Fink cites DeSantis decision to pull funds as part of reason. Meanwhile, Florida’s governor calls for ‘crippling the ESG movement’ in his new book.
BlackRock Chief Executive Officer Larry Fink, whose firm has attempted to foist environmental, social, and corporate governance (ESG) standards on the global business community, has stopped using the term, whining it has become too politicized.
BlackRock CEO Larry Fink is reportedly “ashamed” by the environment, social and governance (ESG) investment criteria debate and argued the term was being “misused by the far left and far right.”
“I’m ashamed of being part of this conversation,” Fink said, according to Axios.
Fink admitted during a conversation with the outlet at the Aspen Ideas Festival on Sunday that Florida Gov. Ron DeSantis’ decision to pull $2 billion in assets from Blackrock in 2022 hurt his firm.
“When I write these [investment] letters, it was never meant to be a political statement. … They were written to identify longterm issues to our longterm investors,” he said on Sunday.
In fact, the press is laying the blame thick on Republicans, in general, for the Bud-Lite level of popularity ESG is now experiencing.
Republican politicians have attacked ESG as a way for the corporate world to implement what they argue is a politically liberal agenda, triggering a backlash from Democrats who are seeking to defend it.
The controversy has led to some Wall Street firms backing down on ESG commitments, with insurers abandoning a United Nations-backed climate alliance becoming the latest example last month. BlackRock has itself been the target of investigations by some Republican-controlled states, and even an investment boycott in Texas.
However, as we reported, Florida Gov. Ron DeSantis has been an important leader in the pushback in a movement that attempts to force companies to adopt fiscally draining and time-wasting policies based on climate pseudoscience and social engineering. As we reported in March o this year, he led a coalition with 18 other governors against ESG.
Gov. Ron DeSantis, R-Fla., joined forces with 18 GOP governors to reject President Joe Biden’s environmental, social and corporate governance (ESG) “agenda,” claiming the push is a “direct threat” to the economic freedom of American retirees.
Governors in Alabama, Alaska, Arkansas, Georgia, Idaho, Iowa, Mississippi, Missouri, Montana, Nebraska, New Hampshire, North Dakota, Oklahoma, South Dakota, Tennessee, Utah, West Virginia and Wyoming formed the alliance Thursday in what they described as an effort to ensure American retirement funds are not used for “woke” investments.
In fact, a significant part of Desantis’ newsbook is focused on his plans to “cripple” ESG.
“Both the legislative and executive branches should use their respective authorities to defend individuals against large corporations that are wielding what is effectively public power,” DeSantis wrote in “The Courage to Be Free,” which published Tuesday.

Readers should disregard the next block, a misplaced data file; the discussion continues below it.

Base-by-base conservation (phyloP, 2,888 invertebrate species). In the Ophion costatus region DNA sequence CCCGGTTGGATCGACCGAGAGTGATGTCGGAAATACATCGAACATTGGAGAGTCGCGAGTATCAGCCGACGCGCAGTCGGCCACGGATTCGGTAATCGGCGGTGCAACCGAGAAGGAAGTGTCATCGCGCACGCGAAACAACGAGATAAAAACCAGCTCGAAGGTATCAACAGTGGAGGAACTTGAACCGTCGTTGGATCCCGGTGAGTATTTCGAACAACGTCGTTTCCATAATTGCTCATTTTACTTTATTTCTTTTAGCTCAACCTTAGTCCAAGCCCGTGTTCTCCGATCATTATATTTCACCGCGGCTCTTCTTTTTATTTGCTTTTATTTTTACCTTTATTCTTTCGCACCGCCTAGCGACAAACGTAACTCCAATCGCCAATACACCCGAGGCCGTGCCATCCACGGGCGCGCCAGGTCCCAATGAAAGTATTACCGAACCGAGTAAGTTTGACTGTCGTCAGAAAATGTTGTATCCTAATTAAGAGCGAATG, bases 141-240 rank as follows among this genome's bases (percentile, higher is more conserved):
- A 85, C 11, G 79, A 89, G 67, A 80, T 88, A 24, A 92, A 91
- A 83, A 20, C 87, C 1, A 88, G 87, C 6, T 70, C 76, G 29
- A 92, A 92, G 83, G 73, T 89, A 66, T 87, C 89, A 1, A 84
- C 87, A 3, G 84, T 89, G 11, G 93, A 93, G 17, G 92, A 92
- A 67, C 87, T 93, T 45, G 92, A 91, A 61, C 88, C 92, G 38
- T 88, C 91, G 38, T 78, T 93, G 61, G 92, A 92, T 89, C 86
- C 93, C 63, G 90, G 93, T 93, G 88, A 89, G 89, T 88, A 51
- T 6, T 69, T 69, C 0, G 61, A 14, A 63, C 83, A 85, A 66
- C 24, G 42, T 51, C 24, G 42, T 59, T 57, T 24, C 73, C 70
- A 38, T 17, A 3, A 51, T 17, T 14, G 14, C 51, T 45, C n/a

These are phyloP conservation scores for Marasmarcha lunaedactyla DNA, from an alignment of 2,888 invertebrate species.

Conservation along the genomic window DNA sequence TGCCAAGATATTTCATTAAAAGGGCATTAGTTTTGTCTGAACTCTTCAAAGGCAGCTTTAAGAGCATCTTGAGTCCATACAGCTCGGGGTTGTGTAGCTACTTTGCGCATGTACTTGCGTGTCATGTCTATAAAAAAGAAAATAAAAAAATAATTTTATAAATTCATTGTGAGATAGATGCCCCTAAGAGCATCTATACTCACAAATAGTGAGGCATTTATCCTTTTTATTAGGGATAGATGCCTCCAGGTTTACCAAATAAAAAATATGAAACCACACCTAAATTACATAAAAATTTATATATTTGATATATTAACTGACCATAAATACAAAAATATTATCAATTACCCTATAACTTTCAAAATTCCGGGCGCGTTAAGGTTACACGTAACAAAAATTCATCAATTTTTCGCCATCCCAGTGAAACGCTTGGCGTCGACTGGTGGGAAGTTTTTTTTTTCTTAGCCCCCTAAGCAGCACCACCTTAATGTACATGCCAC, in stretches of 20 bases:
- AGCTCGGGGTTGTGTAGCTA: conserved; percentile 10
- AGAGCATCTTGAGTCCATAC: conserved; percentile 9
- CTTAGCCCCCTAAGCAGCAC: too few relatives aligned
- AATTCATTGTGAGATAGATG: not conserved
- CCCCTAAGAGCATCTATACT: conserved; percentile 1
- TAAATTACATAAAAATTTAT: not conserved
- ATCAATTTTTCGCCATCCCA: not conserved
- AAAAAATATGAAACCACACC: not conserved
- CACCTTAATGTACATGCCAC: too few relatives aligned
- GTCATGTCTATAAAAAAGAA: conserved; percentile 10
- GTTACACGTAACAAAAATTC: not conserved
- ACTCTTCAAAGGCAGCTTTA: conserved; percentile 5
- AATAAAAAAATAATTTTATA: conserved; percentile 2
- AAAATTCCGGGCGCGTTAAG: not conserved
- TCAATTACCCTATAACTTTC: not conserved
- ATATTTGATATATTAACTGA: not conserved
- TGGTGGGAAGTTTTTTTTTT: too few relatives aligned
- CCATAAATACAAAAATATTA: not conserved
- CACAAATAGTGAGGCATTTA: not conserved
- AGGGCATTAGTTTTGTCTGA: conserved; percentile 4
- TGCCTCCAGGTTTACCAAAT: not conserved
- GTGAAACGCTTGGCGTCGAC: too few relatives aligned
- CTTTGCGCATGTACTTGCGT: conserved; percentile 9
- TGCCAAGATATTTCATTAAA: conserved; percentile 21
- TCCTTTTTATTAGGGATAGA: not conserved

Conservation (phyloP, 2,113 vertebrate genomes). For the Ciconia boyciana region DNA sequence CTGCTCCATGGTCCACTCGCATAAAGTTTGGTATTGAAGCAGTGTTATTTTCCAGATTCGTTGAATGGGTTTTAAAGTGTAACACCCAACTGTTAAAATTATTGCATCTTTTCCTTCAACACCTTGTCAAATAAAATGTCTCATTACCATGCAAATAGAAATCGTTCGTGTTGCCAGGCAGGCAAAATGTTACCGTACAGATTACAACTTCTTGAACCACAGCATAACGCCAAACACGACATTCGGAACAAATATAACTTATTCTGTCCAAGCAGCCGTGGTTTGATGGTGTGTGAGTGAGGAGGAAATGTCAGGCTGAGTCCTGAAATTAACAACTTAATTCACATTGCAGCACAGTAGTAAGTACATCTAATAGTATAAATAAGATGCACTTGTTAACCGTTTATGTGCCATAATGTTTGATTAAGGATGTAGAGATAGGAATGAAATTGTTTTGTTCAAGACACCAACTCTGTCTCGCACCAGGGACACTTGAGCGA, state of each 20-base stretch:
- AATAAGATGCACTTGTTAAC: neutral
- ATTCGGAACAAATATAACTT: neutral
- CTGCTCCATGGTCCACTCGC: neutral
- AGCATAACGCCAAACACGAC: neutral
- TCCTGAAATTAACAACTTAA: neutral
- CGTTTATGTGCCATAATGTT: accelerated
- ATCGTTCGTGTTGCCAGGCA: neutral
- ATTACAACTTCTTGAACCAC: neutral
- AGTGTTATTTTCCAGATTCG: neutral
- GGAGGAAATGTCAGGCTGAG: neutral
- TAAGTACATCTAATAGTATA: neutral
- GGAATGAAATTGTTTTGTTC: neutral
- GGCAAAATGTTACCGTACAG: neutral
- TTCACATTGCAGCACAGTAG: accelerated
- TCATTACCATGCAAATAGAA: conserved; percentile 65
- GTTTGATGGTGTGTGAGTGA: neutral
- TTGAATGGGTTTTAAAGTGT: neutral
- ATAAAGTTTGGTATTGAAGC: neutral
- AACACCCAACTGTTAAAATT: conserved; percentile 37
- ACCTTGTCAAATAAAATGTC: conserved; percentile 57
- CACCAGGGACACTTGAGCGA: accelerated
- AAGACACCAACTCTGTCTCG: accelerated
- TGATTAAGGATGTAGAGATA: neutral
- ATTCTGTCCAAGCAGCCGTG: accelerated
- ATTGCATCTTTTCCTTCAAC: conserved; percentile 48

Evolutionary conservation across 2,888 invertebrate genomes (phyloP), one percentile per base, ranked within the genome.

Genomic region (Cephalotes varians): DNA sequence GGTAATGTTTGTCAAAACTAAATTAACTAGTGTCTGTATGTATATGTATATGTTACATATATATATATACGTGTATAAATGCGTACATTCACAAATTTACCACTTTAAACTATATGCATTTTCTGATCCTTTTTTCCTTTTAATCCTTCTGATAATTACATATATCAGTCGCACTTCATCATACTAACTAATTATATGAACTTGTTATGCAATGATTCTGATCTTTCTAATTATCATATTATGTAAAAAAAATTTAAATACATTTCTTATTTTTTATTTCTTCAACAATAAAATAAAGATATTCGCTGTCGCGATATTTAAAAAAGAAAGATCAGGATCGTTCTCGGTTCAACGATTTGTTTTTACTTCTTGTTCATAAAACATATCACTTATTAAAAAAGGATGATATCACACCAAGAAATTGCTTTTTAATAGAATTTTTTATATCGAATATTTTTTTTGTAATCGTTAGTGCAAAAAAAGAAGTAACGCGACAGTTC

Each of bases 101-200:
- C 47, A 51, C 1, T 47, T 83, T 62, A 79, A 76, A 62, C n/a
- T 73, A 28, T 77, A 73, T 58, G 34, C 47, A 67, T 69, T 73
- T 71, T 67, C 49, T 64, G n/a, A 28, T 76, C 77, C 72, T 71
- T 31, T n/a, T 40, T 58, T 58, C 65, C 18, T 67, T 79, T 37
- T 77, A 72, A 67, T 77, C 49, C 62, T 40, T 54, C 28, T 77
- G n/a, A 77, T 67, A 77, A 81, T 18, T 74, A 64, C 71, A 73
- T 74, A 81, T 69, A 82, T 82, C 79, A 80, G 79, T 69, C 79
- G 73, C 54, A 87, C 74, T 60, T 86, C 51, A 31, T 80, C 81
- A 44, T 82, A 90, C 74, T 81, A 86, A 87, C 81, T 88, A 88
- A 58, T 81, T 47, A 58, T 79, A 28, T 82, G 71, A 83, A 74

“Reining in Big Tech, enforcing antitrust laws, prohibiting discriminatory job training, and crippling the ESG movement are all ways in which the political branches can protect individual freedom from stridently ideological private actor,” he wrote.
However, Florida and the other 18 states are not the only ones disenchanted with ESG. I reported at the end of last year the Europeans were also cooling toward ESG.
European funds that employ environmental, social and governance (ESG) metrics as a group are heavily “underweight” in oil and gas stocks but some tentative signs of a shift in positioning have appeared.
Six per cent of European ESG funds now own Shell, compared to zero per cent at the end of last year, according to Bank of America. Holdings have also risen modestly this year in other energy companies, including Galp Energy, Repsol, Aker BP and Neste, across the 1,200 European ESG active and passive funds monitored by BofA.
“We believe [some] ESG funds are revisiting the cost of exclusion [of energy companies] given their underperformance in the first half of 2022 or waiting for regulations to be finalised amid greenwashing fears,” says Menka Bajaj, an ESG strategist at BofA.
Fink, however, seems undaunted in pushing his climate and social morality on others via investment strategies.
But he said dropping references to ESG would not change BlackRock’s stance. The firm would continue to talk to companies it has stakes in about decarbonization, corporate governance and social issues to be addressed, he added.
On the issue of climate change, BlackRock has sought to strike a balance, continuing to invest in fossil fuel companies while nudging them to adopt energy transition plans. It has projected that by 2030 at least three quarters of its investments will be with issuers of securities that have scientific targets to cut greenhouse gas emissions on a net basis.
However, investment targets and policies based on narrative science and bad data are doomed. Hopefully, the spectacular failure of covid “experts” and the disinformation campaign used to support their destructive tactics has made people aware of the essentially identical approach that has been adopted for the “climate crisis,” but which has played out on a much longer time scale.
Yes – climate change is indeed impacting the world – forcing us to adapt to a much more friendly ecosystem. Looks like the additional CO2 is a big plus. https://t.co/f6N1ZPcMk6 pic.twitter.com/Brq914COC1
— John Shewchuk (@_ClimateCraze) June 26, 2023
I would also like to give the Legal Insurrection team a pat on the back for making the term “ESG” toxic. But it looks like we still have a lot more work to do to make the entire concept unpalatable to sensible investors and responsible politicians.DONATE
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